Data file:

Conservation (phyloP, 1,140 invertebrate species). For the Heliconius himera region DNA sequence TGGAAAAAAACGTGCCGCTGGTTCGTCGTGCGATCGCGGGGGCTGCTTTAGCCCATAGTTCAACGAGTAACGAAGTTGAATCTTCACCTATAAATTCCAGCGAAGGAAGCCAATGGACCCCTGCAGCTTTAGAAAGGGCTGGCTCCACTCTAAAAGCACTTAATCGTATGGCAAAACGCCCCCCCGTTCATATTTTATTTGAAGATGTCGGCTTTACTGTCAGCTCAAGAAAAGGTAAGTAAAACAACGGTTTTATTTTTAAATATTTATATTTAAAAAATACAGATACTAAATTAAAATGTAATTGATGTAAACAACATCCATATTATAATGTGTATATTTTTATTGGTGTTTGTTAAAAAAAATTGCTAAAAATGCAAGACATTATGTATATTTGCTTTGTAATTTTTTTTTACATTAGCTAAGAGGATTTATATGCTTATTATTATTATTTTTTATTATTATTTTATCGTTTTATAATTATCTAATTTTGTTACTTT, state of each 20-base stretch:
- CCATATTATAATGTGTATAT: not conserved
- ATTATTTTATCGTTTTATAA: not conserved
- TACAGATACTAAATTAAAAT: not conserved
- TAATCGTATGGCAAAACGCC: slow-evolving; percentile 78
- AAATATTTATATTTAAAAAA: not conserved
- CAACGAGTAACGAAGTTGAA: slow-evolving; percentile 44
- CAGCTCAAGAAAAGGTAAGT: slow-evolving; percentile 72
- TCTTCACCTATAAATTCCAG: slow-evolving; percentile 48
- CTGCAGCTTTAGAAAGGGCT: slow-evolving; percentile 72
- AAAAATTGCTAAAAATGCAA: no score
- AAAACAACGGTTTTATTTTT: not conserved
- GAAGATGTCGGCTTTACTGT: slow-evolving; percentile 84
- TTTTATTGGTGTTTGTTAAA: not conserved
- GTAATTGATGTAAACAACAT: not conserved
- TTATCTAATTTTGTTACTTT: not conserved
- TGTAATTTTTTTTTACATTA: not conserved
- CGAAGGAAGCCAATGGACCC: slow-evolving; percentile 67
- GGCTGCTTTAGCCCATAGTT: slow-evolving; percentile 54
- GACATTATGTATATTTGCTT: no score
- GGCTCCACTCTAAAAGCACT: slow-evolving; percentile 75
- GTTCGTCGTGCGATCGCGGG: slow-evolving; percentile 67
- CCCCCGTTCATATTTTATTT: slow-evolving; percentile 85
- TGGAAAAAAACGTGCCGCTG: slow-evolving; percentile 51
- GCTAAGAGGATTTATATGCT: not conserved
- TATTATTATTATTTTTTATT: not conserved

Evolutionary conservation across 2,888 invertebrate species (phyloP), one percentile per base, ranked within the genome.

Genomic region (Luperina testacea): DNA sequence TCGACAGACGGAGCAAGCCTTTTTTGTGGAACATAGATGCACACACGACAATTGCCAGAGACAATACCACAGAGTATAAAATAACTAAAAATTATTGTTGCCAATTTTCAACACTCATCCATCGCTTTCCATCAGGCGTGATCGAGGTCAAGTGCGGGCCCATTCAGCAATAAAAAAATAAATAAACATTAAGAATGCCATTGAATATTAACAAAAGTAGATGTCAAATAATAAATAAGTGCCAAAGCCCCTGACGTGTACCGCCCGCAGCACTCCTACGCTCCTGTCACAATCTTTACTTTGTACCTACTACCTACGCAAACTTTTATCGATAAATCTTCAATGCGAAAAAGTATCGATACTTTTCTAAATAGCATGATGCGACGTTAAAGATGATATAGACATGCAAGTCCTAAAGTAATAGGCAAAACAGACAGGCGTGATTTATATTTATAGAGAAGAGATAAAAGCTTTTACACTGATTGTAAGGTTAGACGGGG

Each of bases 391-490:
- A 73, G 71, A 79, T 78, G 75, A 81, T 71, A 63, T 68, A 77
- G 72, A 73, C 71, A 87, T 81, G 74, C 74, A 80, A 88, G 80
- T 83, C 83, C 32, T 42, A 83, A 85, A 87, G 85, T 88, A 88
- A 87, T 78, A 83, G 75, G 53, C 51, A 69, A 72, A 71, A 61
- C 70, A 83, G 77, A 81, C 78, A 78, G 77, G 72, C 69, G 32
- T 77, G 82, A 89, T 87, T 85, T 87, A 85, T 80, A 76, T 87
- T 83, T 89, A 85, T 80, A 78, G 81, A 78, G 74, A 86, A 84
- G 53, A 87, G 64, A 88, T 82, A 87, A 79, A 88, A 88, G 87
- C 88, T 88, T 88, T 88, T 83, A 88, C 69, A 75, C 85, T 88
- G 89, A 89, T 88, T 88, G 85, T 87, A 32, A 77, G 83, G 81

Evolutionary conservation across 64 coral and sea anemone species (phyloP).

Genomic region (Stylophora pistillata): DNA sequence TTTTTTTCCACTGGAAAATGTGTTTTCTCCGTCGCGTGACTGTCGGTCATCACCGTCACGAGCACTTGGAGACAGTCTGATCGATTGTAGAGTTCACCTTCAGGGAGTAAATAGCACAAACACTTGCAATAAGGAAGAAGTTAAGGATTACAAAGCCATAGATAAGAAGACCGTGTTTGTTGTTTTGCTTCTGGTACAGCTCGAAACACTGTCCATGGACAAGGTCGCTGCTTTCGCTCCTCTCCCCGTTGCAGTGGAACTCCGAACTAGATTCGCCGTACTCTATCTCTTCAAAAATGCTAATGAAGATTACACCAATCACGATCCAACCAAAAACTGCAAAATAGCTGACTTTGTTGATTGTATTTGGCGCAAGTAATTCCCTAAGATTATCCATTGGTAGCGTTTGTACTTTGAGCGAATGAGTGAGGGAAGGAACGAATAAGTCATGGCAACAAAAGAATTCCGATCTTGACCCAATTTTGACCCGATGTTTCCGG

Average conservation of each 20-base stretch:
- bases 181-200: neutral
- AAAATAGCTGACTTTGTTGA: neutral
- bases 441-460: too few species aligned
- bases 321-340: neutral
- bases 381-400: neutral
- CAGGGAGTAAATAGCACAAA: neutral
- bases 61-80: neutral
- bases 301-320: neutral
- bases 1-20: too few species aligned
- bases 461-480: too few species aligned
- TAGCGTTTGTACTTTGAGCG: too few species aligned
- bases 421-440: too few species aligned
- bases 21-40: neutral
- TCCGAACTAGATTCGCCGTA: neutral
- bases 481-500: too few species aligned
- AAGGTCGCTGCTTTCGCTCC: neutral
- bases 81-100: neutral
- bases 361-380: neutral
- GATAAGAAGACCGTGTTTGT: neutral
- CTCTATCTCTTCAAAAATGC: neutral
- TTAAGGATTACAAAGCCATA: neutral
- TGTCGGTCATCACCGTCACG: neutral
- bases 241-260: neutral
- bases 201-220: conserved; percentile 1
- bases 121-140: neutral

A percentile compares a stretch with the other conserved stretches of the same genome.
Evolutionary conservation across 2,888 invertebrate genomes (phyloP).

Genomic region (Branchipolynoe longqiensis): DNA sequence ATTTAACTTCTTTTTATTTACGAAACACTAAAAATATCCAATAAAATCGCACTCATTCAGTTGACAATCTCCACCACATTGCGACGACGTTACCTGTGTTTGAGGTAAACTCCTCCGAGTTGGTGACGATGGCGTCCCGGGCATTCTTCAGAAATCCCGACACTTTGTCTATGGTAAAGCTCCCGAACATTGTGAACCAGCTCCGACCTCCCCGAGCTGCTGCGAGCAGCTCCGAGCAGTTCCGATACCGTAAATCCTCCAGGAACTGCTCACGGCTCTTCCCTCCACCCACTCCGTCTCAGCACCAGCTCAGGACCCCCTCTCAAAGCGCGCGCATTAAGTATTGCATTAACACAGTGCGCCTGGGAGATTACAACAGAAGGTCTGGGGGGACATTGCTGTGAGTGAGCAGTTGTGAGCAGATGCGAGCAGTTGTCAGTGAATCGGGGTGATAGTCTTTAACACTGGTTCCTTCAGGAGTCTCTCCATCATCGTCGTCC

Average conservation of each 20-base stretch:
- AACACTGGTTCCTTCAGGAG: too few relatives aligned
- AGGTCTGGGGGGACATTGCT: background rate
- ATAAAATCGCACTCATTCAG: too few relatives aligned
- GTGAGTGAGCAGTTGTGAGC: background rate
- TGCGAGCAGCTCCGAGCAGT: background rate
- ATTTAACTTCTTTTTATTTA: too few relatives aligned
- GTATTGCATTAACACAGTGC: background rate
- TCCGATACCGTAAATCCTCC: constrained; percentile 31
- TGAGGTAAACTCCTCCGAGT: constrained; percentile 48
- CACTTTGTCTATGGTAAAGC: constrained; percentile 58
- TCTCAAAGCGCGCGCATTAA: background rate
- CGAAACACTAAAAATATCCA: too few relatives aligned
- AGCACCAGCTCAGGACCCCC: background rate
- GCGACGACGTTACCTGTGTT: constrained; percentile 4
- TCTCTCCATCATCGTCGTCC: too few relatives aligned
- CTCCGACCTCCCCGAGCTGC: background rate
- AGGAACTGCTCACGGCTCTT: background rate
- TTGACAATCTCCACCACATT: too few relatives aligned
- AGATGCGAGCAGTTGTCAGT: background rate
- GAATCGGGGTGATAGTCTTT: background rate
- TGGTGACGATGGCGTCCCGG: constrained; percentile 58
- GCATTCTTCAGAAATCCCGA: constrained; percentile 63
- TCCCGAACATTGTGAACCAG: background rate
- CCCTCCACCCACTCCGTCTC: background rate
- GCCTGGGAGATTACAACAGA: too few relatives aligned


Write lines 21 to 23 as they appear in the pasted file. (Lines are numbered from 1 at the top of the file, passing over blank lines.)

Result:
- GGCTCCACTCTAAAAGCACT: slow-evolving; percentile 75
- GTTCGTCGTGCGATCGCGGG: slow-evolving; percentile 67
- CCCCCGTTCATATTTTATTT: slow-evolving; percentile 85